State officials contend closing the Warm Springs Outdoor Therapeutic Program is best for Georgia's troubled teens.
But since the Ledger-Enquirer reported the news last week that the program for wayward boys and girls is scheduled to close Aug. 31, the newspaper has learned the following pieces of information that paint a picture of secrecy and an effort to keep this controversial action quiet:
An email among state administrators shows the decision to close the program was made more than one month before the staff was informed.
State legislators say they also were kept in the dark about the decision.
Staff members say they weren't notified when the state stopped allowing referrals to the program.
Notice of the decision was given at an inopportune time: only four weeks before the closing date, during a month when it was too late for the program's teachers to find other education jobs before the school year started, and when the legislature is out of session and powerless to reverse the decision.
No news release announced the decision to the public. A prepared statement of background information was sent to the Ledger-Enquirer only after the newspaper started asking questions about the decision.
The Department of Behavioral Health and Developmental Disabilities, which oversees the program, refused to let the Ledger-Enquirer tour the property and interview a former participant there Thursday, despite the program director granting permission.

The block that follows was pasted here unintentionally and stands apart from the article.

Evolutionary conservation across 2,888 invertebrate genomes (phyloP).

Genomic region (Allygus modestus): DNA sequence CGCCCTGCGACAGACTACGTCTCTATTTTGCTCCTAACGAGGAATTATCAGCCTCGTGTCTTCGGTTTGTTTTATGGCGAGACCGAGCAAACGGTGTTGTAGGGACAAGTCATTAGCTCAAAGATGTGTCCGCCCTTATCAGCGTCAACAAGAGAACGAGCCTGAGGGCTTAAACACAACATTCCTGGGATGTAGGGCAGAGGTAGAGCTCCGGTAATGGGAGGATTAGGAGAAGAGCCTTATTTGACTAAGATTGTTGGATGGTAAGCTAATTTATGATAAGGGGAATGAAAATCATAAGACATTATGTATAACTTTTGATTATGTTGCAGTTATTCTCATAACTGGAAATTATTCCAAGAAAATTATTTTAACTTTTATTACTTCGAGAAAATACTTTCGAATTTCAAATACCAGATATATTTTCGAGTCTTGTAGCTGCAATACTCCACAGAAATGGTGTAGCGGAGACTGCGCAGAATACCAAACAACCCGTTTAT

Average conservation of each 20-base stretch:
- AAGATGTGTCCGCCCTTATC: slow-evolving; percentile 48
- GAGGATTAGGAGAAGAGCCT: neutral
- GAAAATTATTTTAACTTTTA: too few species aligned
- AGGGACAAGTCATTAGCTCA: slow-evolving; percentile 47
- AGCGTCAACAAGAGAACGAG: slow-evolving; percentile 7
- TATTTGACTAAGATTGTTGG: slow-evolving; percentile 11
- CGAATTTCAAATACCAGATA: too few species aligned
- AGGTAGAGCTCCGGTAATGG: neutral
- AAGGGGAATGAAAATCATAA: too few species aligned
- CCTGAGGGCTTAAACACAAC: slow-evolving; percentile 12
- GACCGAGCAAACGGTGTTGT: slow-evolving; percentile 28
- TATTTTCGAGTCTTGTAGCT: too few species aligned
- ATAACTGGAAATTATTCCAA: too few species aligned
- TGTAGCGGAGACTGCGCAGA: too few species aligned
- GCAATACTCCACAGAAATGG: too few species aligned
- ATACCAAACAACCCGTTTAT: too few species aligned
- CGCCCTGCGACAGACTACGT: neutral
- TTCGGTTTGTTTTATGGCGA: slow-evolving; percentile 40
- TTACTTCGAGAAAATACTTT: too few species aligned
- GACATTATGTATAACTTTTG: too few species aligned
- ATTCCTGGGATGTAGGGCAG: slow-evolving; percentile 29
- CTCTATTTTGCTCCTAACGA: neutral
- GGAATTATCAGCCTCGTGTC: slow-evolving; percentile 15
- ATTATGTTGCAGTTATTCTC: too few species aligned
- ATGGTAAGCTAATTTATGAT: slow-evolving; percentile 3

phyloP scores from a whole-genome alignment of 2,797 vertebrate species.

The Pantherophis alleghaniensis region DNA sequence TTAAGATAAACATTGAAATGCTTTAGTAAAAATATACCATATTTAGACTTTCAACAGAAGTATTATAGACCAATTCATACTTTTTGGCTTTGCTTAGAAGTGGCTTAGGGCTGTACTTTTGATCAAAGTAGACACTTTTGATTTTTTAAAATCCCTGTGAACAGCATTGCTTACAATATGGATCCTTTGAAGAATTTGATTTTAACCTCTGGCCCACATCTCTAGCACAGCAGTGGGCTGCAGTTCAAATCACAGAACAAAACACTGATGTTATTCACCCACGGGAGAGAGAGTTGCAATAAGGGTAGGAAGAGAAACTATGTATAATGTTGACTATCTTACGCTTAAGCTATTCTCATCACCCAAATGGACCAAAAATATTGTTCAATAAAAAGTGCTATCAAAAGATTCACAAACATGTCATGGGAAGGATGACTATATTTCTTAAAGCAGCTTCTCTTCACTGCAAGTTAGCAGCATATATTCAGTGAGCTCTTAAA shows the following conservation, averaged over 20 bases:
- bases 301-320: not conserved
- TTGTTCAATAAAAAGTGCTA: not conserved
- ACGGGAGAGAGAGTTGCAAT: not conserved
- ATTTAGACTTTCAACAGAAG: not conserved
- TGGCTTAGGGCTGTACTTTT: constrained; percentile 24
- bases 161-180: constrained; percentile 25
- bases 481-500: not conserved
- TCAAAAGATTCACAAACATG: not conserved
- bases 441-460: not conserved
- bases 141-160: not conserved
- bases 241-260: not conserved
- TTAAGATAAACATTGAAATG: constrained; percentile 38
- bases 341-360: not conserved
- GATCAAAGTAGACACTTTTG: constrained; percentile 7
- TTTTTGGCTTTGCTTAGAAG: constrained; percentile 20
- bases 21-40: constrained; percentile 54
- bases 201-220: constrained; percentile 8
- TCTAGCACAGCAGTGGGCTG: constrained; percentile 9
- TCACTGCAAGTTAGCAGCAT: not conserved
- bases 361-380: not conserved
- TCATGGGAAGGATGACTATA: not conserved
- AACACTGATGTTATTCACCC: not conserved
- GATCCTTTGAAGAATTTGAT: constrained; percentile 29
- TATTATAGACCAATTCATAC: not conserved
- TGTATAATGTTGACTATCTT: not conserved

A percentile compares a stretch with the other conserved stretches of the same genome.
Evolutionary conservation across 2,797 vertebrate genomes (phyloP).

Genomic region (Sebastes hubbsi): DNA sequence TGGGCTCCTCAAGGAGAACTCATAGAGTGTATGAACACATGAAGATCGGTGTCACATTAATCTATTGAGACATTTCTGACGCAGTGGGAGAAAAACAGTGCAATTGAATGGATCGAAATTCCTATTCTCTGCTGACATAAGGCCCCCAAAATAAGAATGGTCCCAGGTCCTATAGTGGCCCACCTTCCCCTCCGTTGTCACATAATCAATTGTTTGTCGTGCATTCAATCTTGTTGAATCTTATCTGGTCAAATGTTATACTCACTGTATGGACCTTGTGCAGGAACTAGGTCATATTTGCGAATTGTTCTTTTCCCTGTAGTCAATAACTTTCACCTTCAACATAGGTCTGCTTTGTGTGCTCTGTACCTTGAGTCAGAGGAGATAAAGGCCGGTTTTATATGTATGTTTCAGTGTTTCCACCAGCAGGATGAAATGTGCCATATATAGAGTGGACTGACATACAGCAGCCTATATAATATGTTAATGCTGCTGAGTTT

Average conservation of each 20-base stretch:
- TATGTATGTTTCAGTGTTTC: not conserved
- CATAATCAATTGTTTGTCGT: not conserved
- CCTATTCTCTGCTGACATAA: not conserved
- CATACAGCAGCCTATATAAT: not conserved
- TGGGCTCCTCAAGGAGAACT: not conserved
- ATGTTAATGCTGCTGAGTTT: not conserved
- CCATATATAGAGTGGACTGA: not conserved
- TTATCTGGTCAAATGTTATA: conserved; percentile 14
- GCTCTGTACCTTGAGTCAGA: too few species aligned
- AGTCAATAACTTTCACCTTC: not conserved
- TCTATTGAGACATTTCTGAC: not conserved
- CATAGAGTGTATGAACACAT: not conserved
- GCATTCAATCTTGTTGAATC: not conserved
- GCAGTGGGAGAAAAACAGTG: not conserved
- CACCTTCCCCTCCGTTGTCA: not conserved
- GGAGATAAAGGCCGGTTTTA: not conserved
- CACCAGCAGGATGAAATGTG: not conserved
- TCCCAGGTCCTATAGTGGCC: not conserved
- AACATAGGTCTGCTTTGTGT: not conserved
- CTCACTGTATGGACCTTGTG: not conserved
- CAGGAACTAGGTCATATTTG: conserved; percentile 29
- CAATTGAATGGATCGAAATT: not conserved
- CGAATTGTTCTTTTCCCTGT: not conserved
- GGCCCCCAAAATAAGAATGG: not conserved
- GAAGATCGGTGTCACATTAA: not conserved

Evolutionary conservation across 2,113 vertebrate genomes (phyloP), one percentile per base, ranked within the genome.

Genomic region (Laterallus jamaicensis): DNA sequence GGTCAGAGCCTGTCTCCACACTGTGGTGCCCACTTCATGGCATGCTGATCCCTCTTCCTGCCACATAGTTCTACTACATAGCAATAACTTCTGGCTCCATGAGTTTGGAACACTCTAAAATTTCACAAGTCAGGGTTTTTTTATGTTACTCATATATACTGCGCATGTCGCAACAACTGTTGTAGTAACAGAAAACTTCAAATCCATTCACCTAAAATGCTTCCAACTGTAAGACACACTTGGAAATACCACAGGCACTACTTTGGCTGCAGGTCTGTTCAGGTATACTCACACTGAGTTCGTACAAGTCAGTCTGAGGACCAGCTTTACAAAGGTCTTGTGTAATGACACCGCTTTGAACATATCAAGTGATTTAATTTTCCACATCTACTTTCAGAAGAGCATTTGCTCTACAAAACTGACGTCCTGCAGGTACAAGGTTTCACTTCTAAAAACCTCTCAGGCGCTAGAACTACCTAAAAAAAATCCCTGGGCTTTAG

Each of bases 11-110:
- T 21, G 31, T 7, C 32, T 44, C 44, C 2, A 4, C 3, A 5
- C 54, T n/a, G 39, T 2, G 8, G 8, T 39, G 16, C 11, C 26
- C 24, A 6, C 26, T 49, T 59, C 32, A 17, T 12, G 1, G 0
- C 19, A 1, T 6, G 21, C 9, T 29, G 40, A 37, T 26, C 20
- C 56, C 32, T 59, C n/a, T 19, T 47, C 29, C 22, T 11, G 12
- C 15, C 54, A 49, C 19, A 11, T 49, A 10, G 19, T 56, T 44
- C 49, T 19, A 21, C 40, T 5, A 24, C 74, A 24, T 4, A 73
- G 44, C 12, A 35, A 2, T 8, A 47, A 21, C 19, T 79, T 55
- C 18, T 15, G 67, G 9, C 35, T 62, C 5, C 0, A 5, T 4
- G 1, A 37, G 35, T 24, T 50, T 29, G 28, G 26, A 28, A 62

DBHDD fired the program director the next day.
"It has been nothing but cloak and dagger this entire time," said a program employee who agreed to be quoted only on condition of anonymity.
But as the clock ticks towards the program's last day, a possible compromise is in the works: The 30-year-old program's first director and a legislator are scheduled to meet today with DBHDD officials to find common ground and perhaps a reprieve.
Rationale for closure
This Warm Springs Outdoor Therapeutic program, commonly called OTP, is designed to get wayward boys and girls ages 12-18 back on track by giving them wilderness skills for life lessons, an accredited school for grades 6-12 and clinical sessions for counseling. The 33 full-time staff members and 10 hourly employees were informed July 31 that the mountaintop facility about 40 miles north of Columbus will close at the end of this month.
State officials say the 19 children in the residential program will be better served in settings closer to home and the program's enrollment is at less than half its capacity and running a deficit. Critics of the decision say no such settings exist beyond this unique program and the enrollment has declined because the state stopped allowing referrals, which led to the deficit.
On June 25, the OTP staff was waiting for a probation officer to drive a juvenile to the program for admittance. Their arrival was late, which isn't unusual because visitors often get lost trying to find the property, up a gravel driveway off Ga. 190 in Meriwether County, where cellphone service is thin and the woods are thick.
A program employee called the officer to offer directions, but that wasn't the problem. The officer had just gotten a call from a Department of Juvenile Justice supervisor, who directed the officer to turn around and return the juvenile to the youth detention center. The reason, the employee said, was that OTP "no longer fit into their services."